NAIROBI, July 14 – President Mwai Kibaki said on Monday that his government would recover all Kenyan artefacts in foreign countries to ensure the nation preserves its national heritage.
The Head of State, who was presiding over the re-opening of the Nairobi National Museum following a Sh847 million renovation, said the government had begun the process of reclaiming the artefacts.
“There are numerous artefacts that were taken out of the country, especially during the colonial period. These are crucial aspects of our historical and cultural heritage, and therefore every effort must be made to bring them back,” he noted.
The National Museums of Kenya (NMK) Director General Dr Farah Idle said the museum had a new face that includes a commercial wing and seven new galleries.
He said with the restructuring, NMK hopes to attract up to 500,000 visitors annually, up from current 350,000.
However, NMK Board Chairman Issa Timamy noted that the museum still required Sh150 million to expand storage space for national collections, and Sh200 million to establish exhibitions at the museum.
The chairman said NMK maintained 22 museums and hundreds of sites in the country.
He noted there were over three million zoological specimen, 1.5 million botanic specimen and over 50,000 cultural artefacts.
President Kibaki directed the Finance Ministry to release the necessary funds to the museum for the completion of the remaining galleries.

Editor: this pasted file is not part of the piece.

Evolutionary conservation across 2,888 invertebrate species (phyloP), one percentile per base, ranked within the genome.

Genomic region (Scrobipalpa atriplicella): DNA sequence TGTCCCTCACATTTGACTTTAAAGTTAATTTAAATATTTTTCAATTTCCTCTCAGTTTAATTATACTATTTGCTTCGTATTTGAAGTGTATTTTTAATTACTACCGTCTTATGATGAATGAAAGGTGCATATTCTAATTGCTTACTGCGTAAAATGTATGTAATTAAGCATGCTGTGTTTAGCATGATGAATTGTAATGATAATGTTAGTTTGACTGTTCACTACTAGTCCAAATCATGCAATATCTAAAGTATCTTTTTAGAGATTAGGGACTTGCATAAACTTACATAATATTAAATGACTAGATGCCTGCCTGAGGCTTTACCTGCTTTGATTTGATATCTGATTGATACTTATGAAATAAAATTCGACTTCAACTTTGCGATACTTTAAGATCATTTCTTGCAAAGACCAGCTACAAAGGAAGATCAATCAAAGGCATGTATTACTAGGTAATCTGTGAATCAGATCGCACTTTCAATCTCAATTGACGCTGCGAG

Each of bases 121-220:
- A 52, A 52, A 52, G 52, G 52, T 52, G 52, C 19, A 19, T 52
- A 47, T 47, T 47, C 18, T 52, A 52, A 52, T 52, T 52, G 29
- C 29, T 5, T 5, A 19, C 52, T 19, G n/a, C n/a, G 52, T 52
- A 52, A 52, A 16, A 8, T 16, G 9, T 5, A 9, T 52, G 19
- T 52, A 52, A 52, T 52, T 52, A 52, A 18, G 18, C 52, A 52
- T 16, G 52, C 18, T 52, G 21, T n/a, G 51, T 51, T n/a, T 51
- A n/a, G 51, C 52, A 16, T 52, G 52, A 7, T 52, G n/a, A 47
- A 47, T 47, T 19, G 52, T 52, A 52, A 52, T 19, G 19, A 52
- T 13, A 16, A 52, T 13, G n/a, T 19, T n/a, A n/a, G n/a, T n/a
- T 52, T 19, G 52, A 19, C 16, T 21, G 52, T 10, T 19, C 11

Culture Minister William Ole Ntimama meanwhile said they had embarked on a programme to identify and reward national heroes.
New look Museum
After the official opening, Capital FM reporter Judie Kaberia was among the first people to have a taste of the new look galleries under the guidance of the Nairobi Museum Assistant Director Simon Gatheru.
The restructured museum has four permanent galleries namely the Great Hall of Mammals, which informs people of ancient animals like the Dinosaurs.
The second gallery is the Cycle of Life and it details the milestones a person goes through i.e. birth, initiation, marriage and death and the various cultural activities involved. It also features the childhood, youth, adulthood, and ancestral phases and activities that happen in each of the stages.
The Cradle of Mankind gallery is another universal attraction that tells the human story through fossils found in Kenya.
“This is the home of mankind,” Gatheru said. “The fossils were discovered here by our own scientists and most of them cannot be found anywhere else in the world. We have the most complete fossils skeleton of Homo erectus.”
The last gallery is the Hall of Kenya. It has discrete objects that characterise Kenya. The traditional bag commonly known as the ‘Kiondo’ is one example.
To make it more attractive, the Museum has also refurbished several temporary exhibitions, one of them being the Birds of Kenya that comprises of 900 different species of birds.
The Rock Art temporary gallery keeps a record of old tools and thoughts of old people in East Africa as displayed in their work on the stones.
Despite all these changes at the museum, Gatheru noted that the Snake Park remains closed as further restructurings are on to give the museum a world class heritage look.